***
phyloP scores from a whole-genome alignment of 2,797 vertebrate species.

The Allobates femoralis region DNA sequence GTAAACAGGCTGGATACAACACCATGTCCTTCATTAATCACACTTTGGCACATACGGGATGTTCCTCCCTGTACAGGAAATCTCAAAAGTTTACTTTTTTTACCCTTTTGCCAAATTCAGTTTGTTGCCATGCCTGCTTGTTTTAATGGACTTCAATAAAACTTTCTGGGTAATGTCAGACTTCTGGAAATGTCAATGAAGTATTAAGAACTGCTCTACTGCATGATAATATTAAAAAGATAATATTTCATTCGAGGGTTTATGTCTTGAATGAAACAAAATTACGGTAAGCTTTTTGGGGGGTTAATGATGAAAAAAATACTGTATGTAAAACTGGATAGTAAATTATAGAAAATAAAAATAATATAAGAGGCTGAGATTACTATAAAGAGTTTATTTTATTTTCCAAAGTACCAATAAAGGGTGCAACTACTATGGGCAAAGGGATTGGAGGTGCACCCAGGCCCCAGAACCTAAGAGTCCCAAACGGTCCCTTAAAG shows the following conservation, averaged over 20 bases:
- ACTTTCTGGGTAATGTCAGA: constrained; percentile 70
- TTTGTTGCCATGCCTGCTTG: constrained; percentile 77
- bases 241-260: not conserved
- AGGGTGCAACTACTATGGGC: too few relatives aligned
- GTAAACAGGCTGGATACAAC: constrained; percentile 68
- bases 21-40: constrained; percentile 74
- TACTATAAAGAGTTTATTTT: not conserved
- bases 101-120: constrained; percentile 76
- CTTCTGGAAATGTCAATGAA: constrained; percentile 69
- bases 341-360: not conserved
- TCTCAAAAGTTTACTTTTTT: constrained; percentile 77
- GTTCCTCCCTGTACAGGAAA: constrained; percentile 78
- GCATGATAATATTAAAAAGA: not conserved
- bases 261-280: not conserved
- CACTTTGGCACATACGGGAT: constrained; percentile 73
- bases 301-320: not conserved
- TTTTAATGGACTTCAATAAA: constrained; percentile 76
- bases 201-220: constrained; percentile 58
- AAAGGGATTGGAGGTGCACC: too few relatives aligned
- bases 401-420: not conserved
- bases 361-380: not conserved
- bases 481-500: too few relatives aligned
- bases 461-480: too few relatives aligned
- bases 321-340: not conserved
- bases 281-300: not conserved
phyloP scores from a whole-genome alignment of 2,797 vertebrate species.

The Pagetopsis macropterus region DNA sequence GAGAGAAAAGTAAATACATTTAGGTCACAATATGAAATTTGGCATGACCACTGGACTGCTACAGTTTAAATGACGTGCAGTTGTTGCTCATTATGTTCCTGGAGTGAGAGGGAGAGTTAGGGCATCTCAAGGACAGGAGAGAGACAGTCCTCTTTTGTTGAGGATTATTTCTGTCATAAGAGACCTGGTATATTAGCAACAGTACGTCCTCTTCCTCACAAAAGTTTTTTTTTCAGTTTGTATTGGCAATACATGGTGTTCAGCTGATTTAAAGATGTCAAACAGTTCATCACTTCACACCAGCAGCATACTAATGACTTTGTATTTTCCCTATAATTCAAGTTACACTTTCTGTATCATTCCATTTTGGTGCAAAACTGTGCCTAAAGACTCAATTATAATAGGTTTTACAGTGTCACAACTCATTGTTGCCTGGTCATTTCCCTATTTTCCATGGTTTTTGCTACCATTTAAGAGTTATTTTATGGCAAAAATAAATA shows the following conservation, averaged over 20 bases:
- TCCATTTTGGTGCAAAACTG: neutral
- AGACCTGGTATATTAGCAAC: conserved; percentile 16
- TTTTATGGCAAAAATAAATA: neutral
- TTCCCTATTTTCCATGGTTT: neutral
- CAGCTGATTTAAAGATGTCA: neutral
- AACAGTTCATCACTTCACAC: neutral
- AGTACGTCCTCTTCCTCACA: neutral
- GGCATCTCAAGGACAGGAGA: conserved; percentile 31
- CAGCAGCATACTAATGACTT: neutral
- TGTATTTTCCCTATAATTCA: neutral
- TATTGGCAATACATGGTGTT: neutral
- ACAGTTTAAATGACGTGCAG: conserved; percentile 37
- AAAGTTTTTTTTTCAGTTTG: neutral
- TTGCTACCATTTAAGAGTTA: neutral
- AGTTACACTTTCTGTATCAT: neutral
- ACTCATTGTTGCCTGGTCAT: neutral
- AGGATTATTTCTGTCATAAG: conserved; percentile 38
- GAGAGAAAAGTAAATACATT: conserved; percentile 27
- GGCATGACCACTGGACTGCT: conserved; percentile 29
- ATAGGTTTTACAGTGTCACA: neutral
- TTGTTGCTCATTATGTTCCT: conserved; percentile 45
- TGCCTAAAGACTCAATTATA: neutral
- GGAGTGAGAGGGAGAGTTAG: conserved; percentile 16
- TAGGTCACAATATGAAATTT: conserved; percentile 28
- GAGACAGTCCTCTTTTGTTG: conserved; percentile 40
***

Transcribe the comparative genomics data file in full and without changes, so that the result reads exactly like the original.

phyloP scores from a whole-genome alignment of 2,797 vertebrate species.

The Allobates femoralis region DNA sequence GTAAACAGGCTGGATACAACACCATGTCCTTCATTAATCACACTTTGGCACATACGGGATGTTCCTCCCTGTACAGGAAATCTCAAAAGTTTACTTTTTTTACCCTTTTGCCAAATTCAGTTTGTTGCCATGCCTGCTTGTTTTAATGGACTTCAATAAAACTTTCTGGGTAATGTCAGACTTCTGGAAATGTCAATGAAGTATTAAGAACTGCTCTACTGCATGATAATATTAAAAAGATAATATTTCATTCGAGGGTTTATGTCTTGAATGAAACAAAATTACGGTAAGCTTTTTGGGGGGTTAATGATGAAAAAAATACTGTATGTAAAACTGGATAGTAAATTATAGAAAATAAAAATAATATAAGAGGCTGAGATTACTATAAAGAGTTTATTTTATTTTCCAAAGTACCAATAAAGGGTGCAACTACTATGGGCAAAGGGATTGGAGGTGCACCCAGGCCCCAGAACCTAAGAGTCCCAAACGGTCCCTTAAAG shows the following conservation, averaged over 20 bases:
- ACTTTCTGGGTAATGTCAGA: constrained; percentile 70
- TTTGTTGCCATGCCTGCTTG: constrained; percentile 77
- bases 241-260: not conserved
- AGGGTGCAACTACTATGGGC: too few relatives aligned
- GTAAACAGGCTGGATACAAC: constrained; percentile 68
- bases 21-40: constrained; percentile 74
- TACTATAAAGAGTTTATTTT: not conserved
- bases 101-120: constrained; percentile 76
- CTTCTGGAAATGTCAATGAA: constrained; percentile 69
- bases 341-360: not conserved
- TCTCAAAAGTTTACTTTTTT: constrained; percentile 77
- GTTCCTCCCTGTACAGGAAA: constrained; percentile 78
- GCATGATAATATTAAAAAGA: not conserved
- bases 261-280: not conserved
- CACTTTGGCACATACGGGAT: constrained; percentile 73
- bases 301-320: not conserved
- TTTTAATGGACTTCAATAAA: constrained; percentile 76
- bases 201-220: constrained; percentile 58
- AAAGGGATTGGAGGTGCACC: too few relatives aligned
- bases 401-420: not conserved
- bases 361-380: not conserved
- bases 481-500: too few relatives aligned
- bases 461-480: too few relatives aligned
- bases 321-340: not conserved
- bases 281-300: not conserved
phyloP scores from a whole-genome alignment of 2,797 vertebrate species.

The Pagetopsis macropterus region DNA sequence GAGAGAAAAGTAAATACATTTAGGTCACAATATGAAATTTGGCATGACCACTGGACTGCTACAGTTTAAATGACGTGCAGTTGTTGCTCATTATGTTCCTGGAGTGAGAGGGAGAGTTAGGGCATCTCAAGGACAGGAGAGAGACAGTCCTCTTTTGTTGAGGATTATTTCTGTCATAAGAGACCTGGTATATTAGCAACAGTACGTCCTCTTCCTCACAAAAGTTTTTTTTTCAGTTTGTATTGGCAATACATGGTGTTCAGCTGATTTAAAGATGTCAAACAGTTCATCACTTCACACCAGCAGCATACTAATGACTTTGTATTTTCCCTATAATTCAAGTTACACTTTCTGTATCATTCCATTTTGGTGCAAAACTGTGCCTAAAGACTCAATTATAATAGGTTTTACAGTGTCACAACTCATTGTTGCCTGGTCATTTCCCTATTTTCCATGGTTTTTGCTACCATTTAAGAGTTATTTTATGGCAAAAATAAATA shows the following conservation, averaged over 20 bases:
- TCCATTTTGGTGCAAAACTG: neutral
- AGACCTGGTATATTAGCAAC: conserved; percentile 16
- TTTTATGGCAAAAATAAATA: neutral
- TTCCCTATTTTCCATGGTTT: neutral
- CAGCTGATTTAAAGATGTCA: neutral
- AACAGTTCATCACTTCACAC: neutral
- AGTACGTCCTCTTCCTCACA: neutral
- GGCATCTCAAGGACAGGAGA: conserved; percentile 31
- CAGCAGCATACTAATGACTT: neutral
- TGTATTTTCCCTATAATTCA: neutral
- TATTGGCAATACATGGTGTT: neutral
- ACAGTTTAAATGACGTGCAG: conserved; percentile 37
- AAAGTTTTTTTTTCAGTTTG: neutral
- TTGCTACCATTTAAGAGTTA: neutral
- AGTTACACTTTCTGTATCAT: neutral
- ACTCATTGTTGCCTGGTCAT: neutral
- AGGATTATTTCTGTCATAAG: conserved; percentile 38
- GAGAGAAAAGTAAATACATT: conserved; percentile 27
- GGCATGACCACTGGACTGCT: conserved; percentile 29
- ATAGGTTTTACAGTGTCACA: neutral
- TTGTTGCTCATTATGTTCCT: conserved; percentile 45
- TGCCTAAAGACTCAATTATA: neutral
- GGAGTGAGAGGGAGAGTTAG: conserved; percentile 16
- TAGGTCACAATATGAAATTT: conserved; percentile 28
- GAGACAGTCCTCTTTTGTTG: conserved; percentile 40